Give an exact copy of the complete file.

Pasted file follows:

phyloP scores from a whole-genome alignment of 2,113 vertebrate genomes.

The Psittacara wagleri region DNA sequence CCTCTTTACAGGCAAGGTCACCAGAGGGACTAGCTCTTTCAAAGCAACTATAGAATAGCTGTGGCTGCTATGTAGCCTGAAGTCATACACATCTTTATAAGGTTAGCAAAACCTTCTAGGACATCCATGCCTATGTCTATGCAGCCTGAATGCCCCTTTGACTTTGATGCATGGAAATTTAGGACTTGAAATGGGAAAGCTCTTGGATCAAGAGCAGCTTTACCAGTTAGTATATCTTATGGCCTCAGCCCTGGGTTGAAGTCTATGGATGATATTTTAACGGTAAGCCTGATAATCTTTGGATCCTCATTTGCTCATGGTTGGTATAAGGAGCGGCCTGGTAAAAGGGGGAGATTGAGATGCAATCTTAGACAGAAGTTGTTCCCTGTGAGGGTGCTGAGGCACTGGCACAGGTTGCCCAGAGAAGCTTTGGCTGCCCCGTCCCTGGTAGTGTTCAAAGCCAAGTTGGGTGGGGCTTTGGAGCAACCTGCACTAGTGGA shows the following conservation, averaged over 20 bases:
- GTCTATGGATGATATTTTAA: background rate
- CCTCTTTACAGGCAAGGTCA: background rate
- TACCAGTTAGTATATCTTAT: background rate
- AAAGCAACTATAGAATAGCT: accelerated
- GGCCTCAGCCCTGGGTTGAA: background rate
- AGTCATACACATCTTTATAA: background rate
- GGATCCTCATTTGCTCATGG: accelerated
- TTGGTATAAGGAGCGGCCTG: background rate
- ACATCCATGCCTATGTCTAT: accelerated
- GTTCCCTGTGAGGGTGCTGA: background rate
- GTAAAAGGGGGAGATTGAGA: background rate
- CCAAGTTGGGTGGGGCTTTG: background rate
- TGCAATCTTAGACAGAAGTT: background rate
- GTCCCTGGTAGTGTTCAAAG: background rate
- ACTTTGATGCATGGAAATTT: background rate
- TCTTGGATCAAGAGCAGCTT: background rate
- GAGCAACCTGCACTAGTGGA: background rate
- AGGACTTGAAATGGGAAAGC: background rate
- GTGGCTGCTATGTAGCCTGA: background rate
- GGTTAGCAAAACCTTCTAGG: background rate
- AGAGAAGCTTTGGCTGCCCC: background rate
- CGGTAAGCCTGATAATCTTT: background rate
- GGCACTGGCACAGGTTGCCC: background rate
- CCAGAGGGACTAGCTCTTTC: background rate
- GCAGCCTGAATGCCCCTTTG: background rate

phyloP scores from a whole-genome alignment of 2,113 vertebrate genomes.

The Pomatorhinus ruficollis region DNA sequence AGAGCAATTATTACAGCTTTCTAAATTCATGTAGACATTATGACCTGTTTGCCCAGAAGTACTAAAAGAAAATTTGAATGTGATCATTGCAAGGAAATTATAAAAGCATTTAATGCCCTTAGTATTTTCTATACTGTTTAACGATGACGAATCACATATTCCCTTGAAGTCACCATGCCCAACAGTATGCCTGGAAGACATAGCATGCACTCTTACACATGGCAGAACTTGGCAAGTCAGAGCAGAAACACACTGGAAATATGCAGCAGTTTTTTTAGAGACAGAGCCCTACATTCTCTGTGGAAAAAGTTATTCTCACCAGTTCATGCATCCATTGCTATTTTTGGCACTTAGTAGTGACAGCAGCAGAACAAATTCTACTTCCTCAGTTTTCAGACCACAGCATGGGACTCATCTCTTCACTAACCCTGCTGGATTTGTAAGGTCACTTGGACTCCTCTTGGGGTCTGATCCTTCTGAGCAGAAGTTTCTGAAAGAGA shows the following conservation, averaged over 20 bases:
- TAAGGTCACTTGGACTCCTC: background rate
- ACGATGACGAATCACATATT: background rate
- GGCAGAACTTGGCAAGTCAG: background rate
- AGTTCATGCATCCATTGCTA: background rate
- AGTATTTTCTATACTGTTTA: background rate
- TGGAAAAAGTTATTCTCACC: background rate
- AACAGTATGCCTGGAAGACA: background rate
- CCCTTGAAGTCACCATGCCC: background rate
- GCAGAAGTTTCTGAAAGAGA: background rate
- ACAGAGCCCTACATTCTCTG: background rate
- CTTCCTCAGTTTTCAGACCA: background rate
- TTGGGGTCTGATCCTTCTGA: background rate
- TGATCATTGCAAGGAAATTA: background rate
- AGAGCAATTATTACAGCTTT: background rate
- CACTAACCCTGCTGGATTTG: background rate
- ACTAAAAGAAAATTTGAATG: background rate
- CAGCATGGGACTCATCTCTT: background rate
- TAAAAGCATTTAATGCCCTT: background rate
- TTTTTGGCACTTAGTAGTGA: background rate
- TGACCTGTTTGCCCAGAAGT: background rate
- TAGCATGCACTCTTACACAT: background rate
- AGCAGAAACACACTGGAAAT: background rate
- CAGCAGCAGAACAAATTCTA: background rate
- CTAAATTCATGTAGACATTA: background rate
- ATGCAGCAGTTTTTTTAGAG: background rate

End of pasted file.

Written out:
phyloP scores from a whole-genome alignment of 2,113 vertebrate genomes.

The Psittacara wagleri region DNA sequence CCTCTTTACAGGCAAGGTCACCAGAGGGACTAGCTCTTTCAAAGCAACTATAGAATAGCTGTGGCTGCTATGTAGCCTGAAGTCATACACATCTTTATAAGGTTAGCAAAACCTTCTAGGACATCCATGCCTATGTCTATGCAGCCTGAATGCCCCTTTGACTTTGATGCATGGAAATTTAGGACTTGAAATGGGAAAGCTCTTGGATCAAGAGCAGCTTTACCAGTTAGTATATCTTATGGCCTCAGCCCTGGGTTGAAGTCTATGGATGATATTTTAACGGTAAGCCTGATAATCTTTGGATCCTCATTTGCTCATGGTTGGTATAAGGAGCGGCCTGGTAAAAGGGGGAGATTGAGATGCAATCTTAGACAGAAGTTGTTCCCTGTGAGGGTGCTGAGGCACTGGCACAGGTTGCCCAGAGAAGCTTTGGCTGCCCCGTCCCTGGTAGTGTTCAAAGCCAAGTTGGGTGGGGCTTTGGAGCAACCTGCACTAGTGGA shows the following conservation, averaged over 20 bases:
- GTCTATGGATGATATTTTAA: background rate
- CCTCTTTACAGGCAAGGTCA: background rate
- TACCAGTTAGTATATCTTAT: background rate
- AAAGCAACTATAGAATAGCT: accelerated
- GGCCTCAGCCCTGGGTTGAA: background rate
- AGTCATACACATCTTTATAA: background rate
- GGATCCTCATTTGCTCATGG: accelerated
- TTGGTATAAGGAGCGGCCTG: background rate
- ACATCCATGCCTATGTCTAT: accelerated
- GTTCCCTGTGAGGGTGCTGA: background rate
- GTAAAAGGGGGAGATTGAGA: background rate
- CCAAGTTGGGTGGGGCTTTG: background rate
- TGCAATCTTAGACAGAAGTT: background rate
- GTCCCTGGTAGTGTTCAAAG: background rate
- ACTTTGATGCATGGAAATTT: background rate
- TCTTGGATCAAGAGCAGCTT: background rate
- GAGCAACCTGCACTAGTGGA: background rate
- AGGACTTGAAATGGGAAAGC: background rate
- GTGGCTGCTATGTAGCCTGA: background rate
- GGTTAGCAAAACCTTCTAGG: background rate
- AGAGAAGCTTTGGCTGCCCC: background rate
- CGGTAAGCCTGATAATCTTT: background rate
- GGCACTGGCACAGGTTGCCC: background rate
- CCAGAGGGACTAGCTCTTTC: background rate
- GCAGCCTGAATGCCCCTTTG: background rate

phyloP scores from a whole-genome alignment of 2,113 vertebrate genomes.

The Pomatorhinus ruficollis region DNA sequence AGAGCAATTATTACAGCTTTCTAAATTCATGTAGACATTATGACCTGTTTGCCCAGAAGTACTAAAAGAAAATTTGAATGTGATCATTGCAAGGAAATTATAAAAGCATTTAATGCCCTTAGTATTTTCTATACTGTTTAACGATGACGAATCACATATTCCCTTGAAGTCACCATGCCCAACAGTATGCCTGGAAGACATAGCATGCACTCTTACACATGGCAGAACTTGGCAAGTCAGAGCAGAAACACACTGGAAATATGCAGCAGTTTTTTTAGAGACAGAGCCCTACATTCTCTGTGGAAAAAGTTATTCTCACCAGTTCATGCATCCATTGCTATTTTTGGCACTTAGTAGTGACAGCAGCAGAACAAATTCTACTTCCTCAGTTTTCAGACCACAGCATGGGACTCATCTCTTCACTAACCCTGCTGGATTTGTAAGGTCACTTGGACTCCTCTTGGGGTCTGATCCTTCTGAGCAGAAGTTTCTGAAAGAGA shows the following conservation, averaged over 20 bases:
- TAAGGTCACTTGGACTCCTC: background rate
- ACGATGACGAATCACATATT: background rate
- GGCAGAACTTGGCAAGTCAG: background rate
- AGTTCATGCATCCATTGCTA: background rate
- AGTATTTTCTATACTGTTTA: background rate
- TGGAAAAAGTTATTCTCACC: background rate
- AACAGTATGCCTGGAAGACA: background rate
- CCCTTGAAGTCACCATGCCC: background rate
- GCAGAAGTTTCTGAAAGAGA: background rate
- ACAGAGCCCTACATTCTCTG: background rate
- CTTCCTCAGTTTTCAGACCA: background rate
- TTGGGGTCTGATCCTTCTGA: background rate
- TGATCATTGCAAGGAAATTA: background rate
- AGAGCAATTATTACAGCTTT: background rate
- CACTAACCCTGCTGGATTTG: background rate
- ACTAAAAGAAAATTTGAATG: background rate
- CAGCATGGGACTCATCTCTT: background rate
- TAAAAGCATTTAATGCCCTT: background rate
- TTTTTGGCACTTAGTAGTGA: background rate
- TGACCTGTTTGCCCAGAAGT: background rate
- TAGCATGCACTCTTACACAT: background rate
- AGCAGAAACACACTGGAAAT: background rate
- CAGCAGCAGAACAAATTCTA: background rate
- CTAAATTCATGTAGACATTA: background rate
- ATGCAGCAGTTTTTTTAGAG: background rate